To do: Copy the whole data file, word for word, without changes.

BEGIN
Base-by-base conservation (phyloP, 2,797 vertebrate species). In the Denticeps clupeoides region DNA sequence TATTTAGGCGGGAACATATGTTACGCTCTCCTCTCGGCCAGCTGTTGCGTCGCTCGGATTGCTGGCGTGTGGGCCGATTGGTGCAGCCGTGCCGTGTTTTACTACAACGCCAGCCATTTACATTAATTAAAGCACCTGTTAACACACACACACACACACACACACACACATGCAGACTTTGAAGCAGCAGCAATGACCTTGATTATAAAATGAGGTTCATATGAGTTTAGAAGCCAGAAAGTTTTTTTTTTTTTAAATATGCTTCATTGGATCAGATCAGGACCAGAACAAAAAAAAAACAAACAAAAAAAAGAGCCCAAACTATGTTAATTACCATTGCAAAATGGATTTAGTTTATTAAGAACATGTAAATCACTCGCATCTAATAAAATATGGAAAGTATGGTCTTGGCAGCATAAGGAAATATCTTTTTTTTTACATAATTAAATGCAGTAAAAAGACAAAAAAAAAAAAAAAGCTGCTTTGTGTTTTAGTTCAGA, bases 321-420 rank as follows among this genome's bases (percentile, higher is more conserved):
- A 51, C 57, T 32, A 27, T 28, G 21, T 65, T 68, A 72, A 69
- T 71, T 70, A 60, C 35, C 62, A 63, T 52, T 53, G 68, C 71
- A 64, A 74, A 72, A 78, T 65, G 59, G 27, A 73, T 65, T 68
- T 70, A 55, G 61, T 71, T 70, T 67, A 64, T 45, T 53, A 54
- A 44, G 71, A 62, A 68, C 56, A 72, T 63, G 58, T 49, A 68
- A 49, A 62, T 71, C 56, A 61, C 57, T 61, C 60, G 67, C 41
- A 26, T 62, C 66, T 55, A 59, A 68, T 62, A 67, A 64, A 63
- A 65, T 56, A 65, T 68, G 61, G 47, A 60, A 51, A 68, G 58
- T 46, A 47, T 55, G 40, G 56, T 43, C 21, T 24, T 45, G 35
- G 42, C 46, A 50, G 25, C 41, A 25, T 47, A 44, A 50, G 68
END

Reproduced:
Base-by-base conservation (phyloP, 2,797 vertebrate species). In the Denticeps clupeoides region DNA sequence TATTTAGGCGGGAACATATGTTACGCTCTCCTCTCGGCCAGCTGTTGCGTCGCTCGGATTGCTGGCGTGTGGGCCGATTGGTGCAGCCGTGCCGTGTTTTACTACAACGCCAGCCATTTACATTAATTAAAGCACCTGTTAACACACACACACACACACACACACACACATGCAGACTTTGAAGCAGCAGCAATGACCTTGATTATAAAATGAGGTTCATATGAGTTTAGAAGCCAGAAAGTTTTTTTTTTTTTAAATATGCTTCATTGGATCAGATCAGGACCAGAACAAAAAAAAAACAAACAAAAAAAAGAGCCCAAACTATGTTAATTACCATTGCAAAATGGATTTAGTTTATTAAGAACATGTAAATCACTCGCATCTAATAAAATATGGAAAGTATGGTCTTGGCAGCATAAGGAAATATCTTTTTTTTTACATAATTAAATGCAGTAAAAAGACAAAAAAAAAAAAAAAGCTGCTTTGTGTTTTAGTTCAGA, bases 321-420 rank as follows among this genome's bases (percentile, higher is more conserved):
- A 51, C 57, T 32, A 27, T 28, G 21, T 65, T 68, A 72, A 69
- T 71, T 70, A 60, C 35, C 62, A 63, T 52, T 53, G 68, C 71
- A 64, A 74, A 72, A 78, T 65, G 59, G 27, A 73, T 65, T 68
- T 70, A 55, G 61, T 71, T 70, T 67, A 64, T 45, T 53, A 54
- A 44, G 71, A 62, A 68, C 56, A 72, T 63, G 58, T 49, A 68
- A 49, A 62, T 71, C 56, A 61, C 57, T 61, C 60, G 67, C 41
- A 26, T 62, C 66, T 55, A 59, A 68, T 62, A 67, A 64, A 63
- A 65, T 56, A 65, T 68, G 61, G 47, A 60, A 51, A 68, G 58
- T 46, A 47, T 55, G 40, G 56, T 43, C 21, T 24, T 45, G 35
- G 42, C 46, A 50, G 25, C 41, A 25, T 47, A 44, A 50, G 68